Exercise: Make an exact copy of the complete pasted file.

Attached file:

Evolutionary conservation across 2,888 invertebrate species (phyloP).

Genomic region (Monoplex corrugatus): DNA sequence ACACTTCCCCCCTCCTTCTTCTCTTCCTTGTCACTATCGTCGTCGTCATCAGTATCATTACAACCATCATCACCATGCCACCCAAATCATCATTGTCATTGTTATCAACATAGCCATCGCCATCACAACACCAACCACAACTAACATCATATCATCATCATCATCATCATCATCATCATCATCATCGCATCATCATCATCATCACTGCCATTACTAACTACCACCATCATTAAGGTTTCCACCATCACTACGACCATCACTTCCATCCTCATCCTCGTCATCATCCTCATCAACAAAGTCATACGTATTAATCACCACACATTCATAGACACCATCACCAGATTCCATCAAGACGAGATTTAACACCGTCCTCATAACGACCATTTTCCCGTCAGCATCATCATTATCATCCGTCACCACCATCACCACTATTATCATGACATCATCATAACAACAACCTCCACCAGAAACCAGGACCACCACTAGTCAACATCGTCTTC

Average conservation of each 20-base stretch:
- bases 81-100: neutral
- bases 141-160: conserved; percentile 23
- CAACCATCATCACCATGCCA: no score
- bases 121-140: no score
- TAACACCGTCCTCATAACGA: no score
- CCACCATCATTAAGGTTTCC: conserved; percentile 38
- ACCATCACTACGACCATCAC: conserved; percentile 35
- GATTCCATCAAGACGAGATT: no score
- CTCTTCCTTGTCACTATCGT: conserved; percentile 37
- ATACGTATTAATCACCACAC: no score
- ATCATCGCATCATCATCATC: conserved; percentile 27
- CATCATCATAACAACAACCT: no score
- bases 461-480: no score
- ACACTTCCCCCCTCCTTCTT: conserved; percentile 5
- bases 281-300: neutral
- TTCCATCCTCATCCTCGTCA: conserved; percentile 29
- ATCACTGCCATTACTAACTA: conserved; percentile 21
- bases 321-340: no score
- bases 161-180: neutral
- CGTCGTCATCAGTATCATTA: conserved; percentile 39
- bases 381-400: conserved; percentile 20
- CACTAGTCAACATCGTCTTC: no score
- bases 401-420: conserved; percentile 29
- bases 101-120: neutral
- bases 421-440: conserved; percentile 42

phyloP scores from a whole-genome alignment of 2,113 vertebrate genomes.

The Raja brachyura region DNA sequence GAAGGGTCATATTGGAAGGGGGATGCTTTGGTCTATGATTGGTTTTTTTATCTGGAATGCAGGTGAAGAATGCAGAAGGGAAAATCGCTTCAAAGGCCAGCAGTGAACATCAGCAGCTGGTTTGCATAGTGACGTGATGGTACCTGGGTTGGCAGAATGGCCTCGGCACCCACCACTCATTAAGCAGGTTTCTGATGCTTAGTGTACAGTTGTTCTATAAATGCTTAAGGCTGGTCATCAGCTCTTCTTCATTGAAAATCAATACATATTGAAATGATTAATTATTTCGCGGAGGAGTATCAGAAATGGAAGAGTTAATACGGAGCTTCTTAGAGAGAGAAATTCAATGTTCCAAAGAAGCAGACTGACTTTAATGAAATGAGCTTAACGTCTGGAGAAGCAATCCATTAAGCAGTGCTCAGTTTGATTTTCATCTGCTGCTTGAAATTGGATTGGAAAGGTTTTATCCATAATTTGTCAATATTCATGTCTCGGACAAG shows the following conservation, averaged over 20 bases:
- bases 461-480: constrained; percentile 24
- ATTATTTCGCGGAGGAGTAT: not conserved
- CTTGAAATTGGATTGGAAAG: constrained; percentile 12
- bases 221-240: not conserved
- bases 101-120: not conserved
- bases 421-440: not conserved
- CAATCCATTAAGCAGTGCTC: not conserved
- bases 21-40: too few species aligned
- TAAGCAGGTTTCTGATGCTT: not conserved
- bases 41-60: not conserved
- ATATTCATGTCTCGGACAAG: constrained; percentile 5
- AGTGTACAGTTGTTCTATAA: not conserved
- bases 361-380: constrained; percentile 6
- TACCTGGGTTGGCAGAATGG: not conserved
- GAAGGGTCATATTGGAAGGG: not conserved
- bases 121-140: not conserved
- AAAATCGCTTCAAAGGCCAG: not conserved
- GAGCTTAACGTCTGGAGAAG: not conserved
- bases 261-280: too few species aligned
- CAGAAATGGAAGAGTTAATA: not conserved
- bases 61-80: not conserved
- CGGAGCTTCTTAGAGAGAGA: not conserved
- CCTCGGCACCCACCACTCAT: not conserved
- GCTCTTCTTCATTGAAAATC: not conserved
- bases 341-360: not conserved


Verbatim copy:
Evolutionary conservation across 2,888 invertebrate species (phyloP).

Genomic region (Monoplex corrugatus): DNA sequence ACACTTCCCCCCTCCTTCTTCTCTTCCTTGTCACTATCGTCGTCGTCATCAGTATCATTACAACCATCATCACCATGCCACCCAAATCATCATTGTCATTGTTATCAACATAGCCATCGCCATCACAACACCAACCACAACTAACATCATATCATCATCATCATCATCATCATCATCATCATCATCGCATCATCATCATCATCACTGCCATTACTAACTACCACCATCATTAAGGTTTCCACCATCACTACGACCATCACTTCCATCCTCATCCTCGTCATCATCCTCATCAACAAAGTCATACGTATTAATCACCACACATTCATAGACACCATCACCAGATTCCATCAAGACGAGATTTAACACCGTCCTCATAACGACCATTTTCCCGTCAGCATCATCATTATCATCCGTCACCACCATCACCACTATTATCATGACATCATCATAACAACAACCTCCACCAGAAACCAGGACCACCACTAGTCAACATCGTCTTC

Average conservation of each 20-base stretch:
- bases 81-100: neutral
- bases 141-160: conserved; percentile 23
- CAACCATCATCACCATGCCA: no score
- bases 121-140: no score
- TAACACCGTCCTCATAACGA: no score
- CCACCATCATTAAGGTTTCC: conserved; percentile 38
- ACCATCACTACGACCATCAC: conserved; percentile 35
- GATTCCATCAAGACGAGATT: no score
- CTCTTCCTTGTCACTATCGT: conserved; percentile 37
- ATACGTATTAATCACCACAC: no score
- ATCATCGCATCATCATCATC: conserved; percentile 27
- CATCATCATAACAACAACCT: no score
- bases 461-480: no score
- ACACTTCCCCCCTCCTTCTT: conserved; percentile 5
- bases 281-300: neutral
- TTCCATCCTCATCCTCGTCA: conserved; percentile 29
- ATCACTGCCATTACTAACTA: conserved; percentile 21
- bases 321-340: no score
- bases 161-180: neutral
- CGTCGTCATCAGTATCATTA: conserved; percentile 39
- bases 381-400: conserved; percentile 20
- CACTAGTCAACATCGTCTTC: no score
- bases 401-420: conserved; percentile 29
- bases 101-120: neutral
- bases 421-440: conserved; percentile 42

phyloP scores from a whole-genome alignment of 2,113 vertebrate genomes.

The Raja brachyura region DNA sequence GAAGGGTCATATTGGAAGGGGGATGCTTTGGTCTATGATTGGTTTTTTTATCTGGAATGCAGGTGAAGAATGCAGAAGGGAAAATCGCTTCAAAGGCCAGCAGTGAACATCAGCAGCTGGTTTGCATAGTGACGTGATGGTACCTGGGTTGGCAGAATGGCCTCGGCACCCACCACTCATTAAGCAGGTTTCTGATGCTTAGTGTACAGTTGTTCTATAAATGCTTAAGGCTGGTCATCAGCTCTTCTTCATTGAAAATCAATACATATTGAAATGATTAATTATTTCGCGGAGGAGTATCAGAAATGGAAGAGTTAATACGGAGCTTCTTAGAGAGAGAAATTCAATGTTCCAAAGAAGCAGACTGACTTTAATGAAATGAGCTTAACGTCTGGAGAAGCAATCCATTAAGCAGTGCTCAGTTTGATTTTCATCTGCTGCTTGAAATTGGATTGGAAAGGTTTTATCCATAATTTGTCAATATTCATGTCTCGGACAAG shows the following conservation, averaged over 20 bases:
- bases 461-480: constrained; percentile 24
- ATTATTTCGCGGAGGAGTAT: not conserved
- CTTGAAATTGGATTGGAAAG: constrained; percentile 12
- bases 221-240: not conserved
- bases 101-120: not conserved
- bases 421-440: not conserved
- CAATCCATTAAGCAGTGCTC: not conserved
- bases 21-40: too few species aligned
- TAAGCAGGTTTCTGATGCTT: not conserved
- bases 41-60: not conserved
- ATATTCATGTCTCGGACAAG: constrained; percentile 5
- AGTGTACAGTTGTTCTATAA: not conserved
- bases 361-380: constrained; percentile 6
- TACCTGGGTTGGCAGAATGG: not conserved
- GAAGGGTCATATTGGAAGGG: not conserved
- bases 121-140: not conserved
- AAAATCGCTTCAAAGGCCAG: not conserved
- GAGCTTAACGTCTGGAGAAG: not conserved
- bases 261-280: too few species aligned
- CAGAAATGGAAGAGTTAATA: not conserved
- bases 61-80: not conserved
- CGGAGCTTCTTAGAGAGAGA: not conserved
- CCTCGGCACCCACCACTCAT: not conserved
- GCTCTTCTTCATTGAAAATC: not conserved
- bases 341-360: not conserved